Industry of Standards
We at Center for Family Building congratulate our colleague, Andrew Vorzimer, and our other friends mentioned in the kind focus piece ["The Baby Broker," January]. We are concerned, however, that the unfortunate devotion of significant space in the article to the criminals who have preyed on the infertile implies a lawlessness in a practice area that has actually been well-regulated - without the need for legislation - by seasoned and ethical lawyers, especially the members of the Academy of California Adoption Lawyers/Academy of California Family Formation Lawyers (ACAL/ACFFL).
In fact, many of the statements attributed to Mr. Vorzimer in the article are not representative of the opinions of the legal community in this area of law. Among other things, ACAL/ACFFL's members worked hard to ensure that Family Code Section 7962 codified our best practices without unduly restricting this nascent industry. We wish to emphasize that no legislation in the State of California in this area of law has been passed without the active participation of ACAL/ACFFL. We are proud to include among our members Cynthia E. Fruchtman, whose excellent MCLE article ["Whose Pregnancy Is It?"] can be found in the same issue.
Ted R. Youmans
Cause for Contempt
In "E-Cruelty" [January], we have a high school student who posts on YouTube a mean, hurtful video directed at a classmate, and is thereafter suspended from school for two days for cyberbullying. That student, if my offspring, would be grounded for the rest of the school year.
But Daddy is a lawyer, so he sues the school district, procures an order vacating the suspension, and receives, courtesy of the taxpayers, an award for attorneys fees sufficient to buy the family a new Lexus. And our Bar wonders why the lay community holds our profession in contempt.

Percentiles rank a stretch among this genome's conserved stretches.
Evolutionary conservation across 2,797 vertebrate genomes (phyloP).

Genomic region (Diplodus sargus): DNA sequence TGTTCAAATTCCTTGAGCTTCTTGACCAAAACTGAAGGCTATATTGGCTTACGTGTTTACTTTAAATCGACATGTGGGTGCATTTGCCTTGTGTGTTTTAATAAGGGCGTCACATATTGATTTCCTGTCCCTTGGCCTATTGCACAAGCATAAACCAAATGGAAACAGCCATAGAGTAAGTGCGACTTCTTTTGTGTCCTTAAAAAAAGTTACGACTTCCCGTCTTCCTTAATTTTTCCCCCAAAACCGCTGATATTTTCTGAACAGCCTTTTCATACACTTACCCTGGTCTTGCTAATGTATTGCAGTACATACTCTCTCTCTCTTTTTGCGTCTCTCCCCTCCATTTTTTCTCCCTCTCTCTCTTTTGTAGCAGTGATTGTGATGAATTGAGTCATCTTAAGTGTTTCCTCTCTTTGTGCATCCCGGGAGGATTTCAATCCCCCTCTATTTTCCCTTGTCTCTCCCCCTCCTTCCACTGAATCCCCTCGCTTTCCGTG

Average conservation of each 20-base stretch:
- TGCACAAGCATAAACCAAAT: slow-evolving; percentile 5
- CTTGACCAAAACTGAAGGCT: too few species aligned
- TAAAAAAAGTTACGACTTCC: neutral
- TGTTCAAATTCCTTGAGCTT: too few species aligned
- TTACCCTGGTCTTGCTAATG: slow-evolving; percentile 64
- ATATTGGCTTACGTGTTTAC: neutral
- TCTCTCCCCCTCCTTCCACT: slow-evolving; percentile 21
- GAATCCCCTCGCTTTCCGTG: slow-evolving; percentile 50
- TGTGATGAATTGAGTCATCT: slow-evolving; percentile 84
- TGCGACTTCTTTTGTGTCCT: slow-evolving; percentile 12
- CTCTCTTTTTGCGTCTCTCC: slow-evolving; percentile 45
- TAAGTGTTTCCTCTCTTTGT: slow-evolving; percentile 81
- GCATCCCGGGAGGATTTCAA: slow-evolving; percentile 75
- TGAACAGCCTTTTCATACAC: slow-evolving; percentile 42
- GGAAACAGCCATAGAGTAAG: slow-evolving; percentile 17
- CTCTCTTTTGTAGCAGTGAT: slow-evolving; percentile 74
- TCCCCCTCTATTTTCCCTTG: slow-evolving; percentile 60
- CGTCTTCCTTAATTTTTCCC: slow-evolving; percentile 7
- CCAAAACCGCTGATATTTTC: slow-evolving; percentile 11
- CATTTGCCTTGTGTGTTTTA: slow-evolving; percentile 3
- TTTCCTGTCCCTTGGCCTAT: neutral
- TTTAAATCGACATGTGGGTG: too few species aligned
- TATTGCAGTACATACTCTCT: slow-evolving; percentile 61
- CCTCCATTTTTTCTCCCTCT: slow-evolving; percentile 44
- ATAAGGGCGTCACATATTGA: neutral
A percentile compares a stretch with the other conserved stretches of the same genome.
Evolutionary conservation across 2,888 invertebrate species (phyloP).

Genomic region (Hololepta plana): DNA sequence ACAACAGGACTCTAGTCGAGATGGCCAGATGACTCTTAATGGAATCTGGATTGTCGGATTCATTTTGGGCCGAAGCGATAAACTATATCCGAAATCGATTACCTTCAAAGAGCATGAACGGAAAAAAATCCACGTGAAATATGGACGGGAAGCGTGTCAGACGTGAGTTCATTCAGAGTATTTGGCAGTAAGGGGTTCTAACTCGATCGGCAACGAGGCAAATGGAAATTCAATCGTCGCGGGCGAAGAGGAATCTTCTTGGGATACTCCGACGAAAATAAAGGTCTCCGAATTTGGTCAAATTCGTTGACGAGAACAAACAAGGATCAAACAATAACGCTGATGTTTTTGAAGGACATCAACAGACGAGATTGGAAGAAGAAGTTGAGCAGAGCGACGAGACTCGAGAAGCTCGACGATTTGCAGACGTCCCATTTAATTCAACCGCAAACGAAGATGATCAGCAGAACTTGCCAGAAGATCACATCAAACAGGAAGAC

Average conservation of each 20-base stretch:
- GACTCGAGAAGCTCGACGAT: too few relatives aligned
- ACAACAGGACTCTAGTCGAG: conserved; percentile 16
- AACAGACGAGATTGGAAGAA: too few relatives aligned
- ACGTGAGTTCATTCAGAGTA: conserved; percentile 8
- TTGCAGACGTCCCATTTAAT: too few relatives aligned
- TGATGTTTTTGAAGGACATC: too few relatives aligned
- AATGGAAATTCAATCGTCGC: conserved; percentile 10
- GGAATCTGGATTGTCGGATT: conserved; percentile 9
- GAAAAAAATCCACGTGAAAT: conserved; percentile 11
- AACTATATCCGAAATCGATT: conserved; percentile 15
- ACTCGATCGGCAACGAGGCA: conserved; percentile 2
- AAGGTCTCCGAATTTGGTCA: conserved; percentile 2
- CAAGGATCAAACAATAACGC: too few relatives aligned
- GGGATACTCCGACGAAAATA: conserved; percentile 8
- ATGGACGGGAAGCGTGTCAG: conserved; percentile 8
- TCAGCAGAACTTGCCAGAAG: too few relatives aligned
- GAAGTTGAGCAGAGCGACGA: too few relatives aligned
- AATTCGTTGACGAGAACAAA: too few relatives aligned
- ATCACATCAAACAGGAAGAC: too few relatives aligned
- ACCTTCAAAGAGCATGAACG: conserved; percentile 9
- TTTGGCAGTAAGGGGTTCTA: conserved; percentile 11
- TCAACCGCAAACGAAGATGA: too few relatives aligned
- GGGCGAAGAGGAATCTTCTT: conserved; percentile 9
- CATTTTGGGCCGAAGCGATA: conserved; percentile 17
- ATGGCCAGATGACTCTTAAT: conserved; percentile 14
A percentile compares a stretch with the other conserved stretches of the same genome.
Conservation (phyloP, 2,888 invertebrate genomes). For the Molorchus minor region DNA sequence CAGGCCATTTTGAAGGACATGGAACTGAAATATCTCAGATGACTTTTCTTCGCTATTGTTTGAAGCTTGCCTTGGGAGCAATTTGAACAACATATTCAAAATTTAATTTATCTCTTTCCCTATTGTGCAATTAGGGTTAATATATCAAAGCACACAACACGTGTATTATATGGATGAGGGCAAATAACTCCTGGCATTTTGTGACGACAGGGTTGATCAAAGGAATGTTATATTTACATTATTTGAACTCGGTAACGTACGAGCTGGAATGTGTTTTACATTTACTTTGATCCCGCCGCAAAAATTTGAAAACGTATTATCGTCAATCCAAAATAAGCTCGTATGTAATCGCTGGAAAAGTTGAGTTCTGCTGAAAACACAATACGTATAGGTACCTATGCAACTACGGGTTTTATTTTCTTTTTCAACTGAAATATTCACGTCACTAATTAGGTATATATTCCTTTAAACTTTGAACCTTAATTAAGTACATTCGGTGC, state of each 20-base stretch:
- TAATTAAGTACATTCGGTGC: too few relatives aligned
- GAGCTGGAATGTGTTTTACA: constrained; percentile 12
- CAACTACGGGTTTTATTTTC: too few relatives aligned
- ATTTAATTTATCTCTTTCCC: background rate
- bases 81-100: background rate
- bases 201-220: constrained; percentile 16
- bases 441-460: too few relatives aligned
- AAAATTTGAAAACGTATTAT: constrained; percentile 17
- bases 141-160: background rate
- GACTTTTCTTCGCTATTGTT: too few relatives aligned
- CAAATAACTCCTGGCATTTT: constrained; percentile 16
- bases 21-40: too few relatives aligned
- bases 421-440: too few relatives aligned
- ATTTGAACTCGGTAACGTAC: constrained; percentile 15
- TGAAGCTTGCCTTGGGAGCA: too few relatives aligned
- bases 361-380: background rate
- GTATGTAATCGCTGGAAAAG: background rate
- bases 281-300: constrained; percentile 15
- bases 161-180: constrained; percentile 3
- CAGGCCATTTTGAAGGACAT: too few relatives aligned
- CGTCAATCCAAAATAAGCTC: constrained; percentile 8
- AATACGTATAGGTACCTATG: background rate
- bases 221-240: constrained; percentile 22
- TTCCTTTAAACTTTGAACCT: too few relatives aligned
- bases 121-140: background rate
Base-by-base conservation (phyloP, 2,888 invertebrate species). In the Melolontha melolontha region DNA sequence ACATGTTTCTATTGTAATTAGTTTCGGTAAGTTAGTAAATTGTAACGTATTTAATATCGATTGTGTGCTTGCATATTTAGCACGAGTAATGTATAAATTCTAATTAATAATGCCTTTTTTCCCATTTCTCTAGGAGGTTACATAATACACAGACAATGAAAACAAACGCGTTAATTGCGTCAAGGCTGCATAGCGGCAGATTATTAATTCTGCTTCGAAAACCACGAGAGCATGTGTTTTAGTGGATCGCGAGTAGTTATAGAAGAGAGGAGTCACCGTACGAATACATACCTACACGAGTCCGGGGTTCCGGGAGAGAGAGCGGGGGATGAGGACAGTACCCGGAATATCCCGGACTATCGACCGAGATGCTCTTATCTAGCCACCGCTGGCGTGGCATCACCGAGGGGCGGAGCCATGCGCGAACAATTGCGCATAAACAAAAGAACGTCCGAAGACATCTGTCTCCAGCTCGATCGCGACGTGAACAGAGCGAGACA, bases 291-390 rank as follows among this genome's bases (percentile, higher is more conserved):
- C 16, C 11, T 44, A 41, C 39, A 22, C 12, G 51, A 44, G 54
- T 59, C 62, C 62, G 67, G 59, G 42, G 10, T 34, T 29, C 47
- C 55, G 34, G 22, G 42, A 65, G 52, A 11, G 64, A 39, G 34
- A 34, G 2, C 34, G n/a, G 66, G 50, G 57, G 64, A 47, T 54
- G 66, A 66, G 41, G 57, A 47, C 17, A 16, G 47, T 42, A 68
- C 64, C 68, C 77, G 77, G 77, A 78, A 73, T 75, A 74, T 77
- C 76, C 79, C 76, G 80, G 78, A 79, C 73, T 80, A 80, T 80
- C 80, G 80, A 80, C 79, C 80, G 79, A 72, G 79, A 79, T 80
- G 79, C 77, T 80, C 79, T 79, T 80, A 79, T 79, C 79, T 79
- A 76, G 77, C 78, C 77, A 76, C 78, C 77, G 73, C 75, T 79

Tales of a City
I read Connie Rice's Power Concedes Nothing
last year [Books, January], and I am basically still speechless. There is so much more in it than one article or review can convey. The book covers many years of Ms. Rice's life, and I could not help but notice that as time goes on, she is absorbed into the police establishment and loses touch with the people on the streets she wants to fight for. Still, telling these stories is an incredibly important thing - and that, to me, makes this one of the most important books about Los Angeles I've ever read, if not the
most important book.
But there are contradictions: One of the most heartrending involves her participation in an effort to teach prisoners in solitary confinement how to properly behave toward other people. Throughout, she never indicts the system that keeps people in concrete boxes for years and years, nor does she relate that in California, some are kept there for decades. And yet it seems to her that they
are the ones who need to change. This seems horribly unfair to me. One of my chief impressions upon finishing the book is that one cannot hope to understand the troubles of people without being willing to live in their community, and to understand that so many of the things they teach at Harvard are wrong.